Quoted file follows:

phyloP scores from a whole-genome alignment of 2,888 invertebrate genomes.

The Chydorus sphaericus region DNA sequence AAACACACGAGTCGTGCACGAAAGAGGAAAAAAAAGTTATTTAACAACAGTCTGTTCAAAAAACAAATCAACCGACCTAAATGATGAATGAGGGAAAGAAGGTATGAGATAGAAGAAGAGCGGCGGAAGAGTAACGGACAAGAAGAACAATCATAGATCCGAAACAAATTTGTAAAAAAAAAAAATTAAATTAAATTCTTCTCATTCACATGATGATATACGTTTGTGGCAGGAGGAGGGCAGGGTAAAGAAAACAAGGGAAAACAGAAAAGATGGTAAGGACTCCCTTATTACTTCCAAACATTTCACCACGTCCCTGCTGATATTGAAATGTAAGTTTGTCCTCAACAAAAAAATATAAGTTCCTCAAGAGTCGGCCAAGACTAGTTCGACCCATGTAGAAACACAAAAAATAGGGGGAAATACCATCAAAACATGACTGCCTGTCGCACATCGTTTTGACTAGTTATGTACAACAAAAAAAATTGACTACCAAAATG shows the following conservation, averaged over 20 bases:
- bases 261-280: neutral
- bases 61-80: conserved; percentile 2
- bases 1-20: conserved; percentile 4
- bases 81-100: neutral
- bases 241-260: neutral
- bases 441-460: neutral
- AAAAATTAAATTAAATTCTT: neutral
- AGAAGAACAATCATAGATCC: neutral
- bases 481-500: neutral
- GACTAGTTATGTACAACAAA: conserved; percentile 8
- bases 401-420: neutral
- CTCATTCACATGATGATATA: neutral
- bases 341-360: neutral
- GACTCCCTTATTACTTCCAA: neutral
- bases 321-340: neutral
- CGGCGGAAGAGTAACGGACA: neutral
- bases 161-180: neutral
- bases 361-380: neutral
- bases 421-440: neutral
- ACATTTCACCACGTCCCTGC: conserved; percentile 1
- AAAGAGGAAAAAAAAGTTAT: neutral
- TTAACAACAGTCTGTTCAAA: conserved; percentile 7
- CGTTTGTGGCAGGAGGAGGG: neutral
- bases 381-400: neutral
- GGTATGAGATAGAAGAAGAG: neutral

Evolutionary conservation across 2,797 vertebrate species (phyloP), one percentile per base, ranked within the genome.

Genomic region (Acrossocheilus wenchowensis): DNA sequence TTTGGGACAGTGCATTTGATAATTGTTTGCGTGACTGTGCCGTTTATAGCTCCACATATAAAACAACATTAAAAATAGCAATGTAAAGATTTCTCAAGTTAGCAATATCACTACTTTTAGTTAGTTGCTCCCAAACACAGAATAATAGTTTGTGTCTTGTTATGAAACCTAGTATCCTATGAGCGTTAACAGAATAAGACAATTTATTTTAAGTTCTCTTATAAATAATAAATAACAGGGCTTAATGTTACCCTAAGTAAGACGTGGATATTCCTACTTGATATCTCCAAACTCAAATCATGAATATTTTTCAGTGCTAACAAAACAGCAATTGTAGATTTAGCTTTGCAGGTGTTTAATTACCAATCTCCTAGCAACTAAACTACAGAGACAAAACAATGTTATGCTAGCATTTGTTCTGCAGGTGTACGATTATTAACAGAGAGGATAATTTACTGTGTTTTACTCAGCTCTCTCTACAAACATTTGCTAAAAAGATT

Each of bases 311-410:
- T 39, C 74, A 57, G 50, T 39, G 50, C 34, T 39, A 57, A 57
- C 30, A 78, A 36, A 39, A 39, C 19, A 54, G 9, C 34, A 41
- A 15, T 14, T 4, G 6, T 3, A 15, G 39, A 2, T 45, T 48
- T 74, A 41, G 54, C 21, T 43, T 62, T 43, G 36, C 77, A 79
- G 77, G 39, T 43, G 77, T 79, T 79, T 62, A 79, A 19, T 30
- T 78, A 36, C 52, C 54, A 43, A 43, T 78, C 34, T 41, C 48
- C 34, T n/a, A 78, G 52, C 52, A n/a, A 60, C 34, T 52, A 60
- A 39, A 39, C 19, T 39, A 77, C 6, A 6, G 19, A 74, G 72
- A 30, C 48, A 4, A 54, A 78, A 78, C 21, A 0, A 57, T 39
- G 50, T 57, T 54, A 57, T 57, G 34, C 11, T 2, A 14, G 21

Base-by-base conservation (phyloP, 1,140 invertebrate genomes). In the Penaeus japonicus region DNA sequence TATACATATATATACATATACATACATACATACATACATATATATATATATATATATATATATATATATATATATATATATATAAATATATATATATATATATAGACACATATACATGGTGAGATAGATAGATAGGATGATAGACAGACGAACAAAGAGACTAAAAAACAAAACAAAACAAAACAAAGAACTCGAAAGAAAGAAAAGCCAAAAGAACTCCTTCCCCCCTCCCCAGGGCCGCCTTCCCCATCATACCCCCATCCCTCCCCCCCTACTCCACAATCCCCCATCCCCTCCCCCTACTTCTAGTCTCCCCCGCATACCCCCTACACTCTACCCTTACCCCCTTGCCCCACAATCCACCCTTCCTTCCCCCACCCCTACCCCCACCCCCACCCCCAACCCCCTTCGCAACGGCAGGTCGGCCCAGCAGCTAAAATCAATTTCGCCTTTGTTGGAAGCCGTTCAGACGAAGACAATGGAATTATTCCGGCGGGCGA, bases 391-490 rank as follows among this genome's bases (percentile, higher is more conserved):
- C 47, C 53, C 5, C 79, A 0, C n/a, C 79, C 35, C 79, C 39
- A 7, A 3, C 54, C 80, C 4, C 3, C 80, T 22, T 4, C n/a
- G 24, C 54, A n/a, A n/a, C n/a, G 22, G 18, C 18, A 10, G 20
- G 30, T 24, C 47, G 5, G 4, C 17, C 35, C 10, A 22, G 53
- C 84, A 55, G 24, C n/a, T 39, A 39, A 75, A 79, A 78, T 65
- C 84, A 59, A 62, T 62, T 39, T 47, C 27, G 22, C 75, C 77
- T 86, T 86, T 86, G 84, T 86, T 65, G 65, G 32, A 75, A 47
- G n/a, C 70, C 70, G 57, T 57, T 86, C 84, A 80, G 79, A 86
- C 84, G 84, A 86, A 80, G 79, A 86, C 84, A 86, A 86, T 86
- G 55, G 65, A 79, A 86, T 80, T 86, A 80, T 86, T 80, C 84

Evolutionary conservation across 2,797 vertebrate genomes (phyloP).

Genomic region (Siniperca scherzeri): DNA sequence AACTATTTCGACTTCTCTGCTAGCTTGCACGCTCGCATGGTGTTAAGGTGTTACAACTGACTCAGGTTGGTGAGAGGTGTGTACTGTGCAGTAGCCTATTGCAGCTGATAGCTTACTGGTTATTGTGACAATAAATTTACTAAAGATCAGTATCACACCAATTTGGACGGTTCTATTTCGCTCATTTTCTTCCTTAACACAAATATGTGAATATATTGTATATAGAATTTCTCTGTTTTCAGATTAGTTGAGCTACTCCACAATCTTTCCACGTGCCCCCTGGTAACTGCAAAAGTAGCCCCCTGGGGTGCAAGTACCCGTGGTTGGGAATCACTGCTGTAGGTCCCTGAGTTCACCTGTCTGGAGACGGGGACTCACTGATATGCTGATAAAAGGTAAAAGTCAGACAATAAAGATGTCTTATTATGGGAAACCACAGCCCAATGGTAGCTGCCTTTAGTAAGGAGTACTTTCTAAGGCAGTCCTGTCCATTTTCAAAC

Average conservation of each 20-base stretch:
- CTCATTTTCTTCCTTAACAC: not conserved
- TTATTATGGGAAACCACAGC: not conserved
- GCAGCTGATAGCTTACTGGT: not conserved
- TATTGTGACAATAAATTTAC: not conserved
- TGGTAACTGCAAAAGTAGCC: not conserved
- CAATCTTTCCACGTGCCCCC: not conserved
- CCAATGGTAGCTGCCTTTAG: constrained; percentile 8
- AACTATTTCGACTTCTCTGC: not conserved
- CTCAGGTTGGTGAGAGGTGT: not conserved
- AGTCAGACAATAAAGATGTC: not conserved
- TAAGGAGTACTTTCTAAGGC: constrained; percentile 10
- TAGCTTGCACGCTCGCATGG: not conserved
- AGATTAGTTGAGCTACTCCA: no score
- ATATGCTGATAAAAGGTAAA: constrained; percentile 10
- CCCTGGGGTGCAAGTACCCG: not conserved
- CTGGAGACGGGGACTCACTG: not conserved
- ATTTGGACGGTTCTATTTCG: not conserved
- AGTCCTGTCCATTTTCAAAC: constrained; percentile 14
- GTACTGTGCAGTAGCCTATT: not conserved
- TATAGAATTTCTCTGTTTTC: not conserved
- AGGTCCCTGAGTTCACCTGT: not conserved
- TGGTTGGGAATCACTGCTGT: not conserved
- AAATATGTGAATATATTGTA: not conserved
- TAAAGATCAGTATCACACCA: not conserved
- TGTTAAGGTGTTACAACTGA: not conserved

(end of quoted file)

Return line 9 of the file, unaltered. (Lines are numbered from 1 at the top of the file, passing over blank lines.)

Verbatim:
- AAAAATTAAATTAAATTCTT: neutral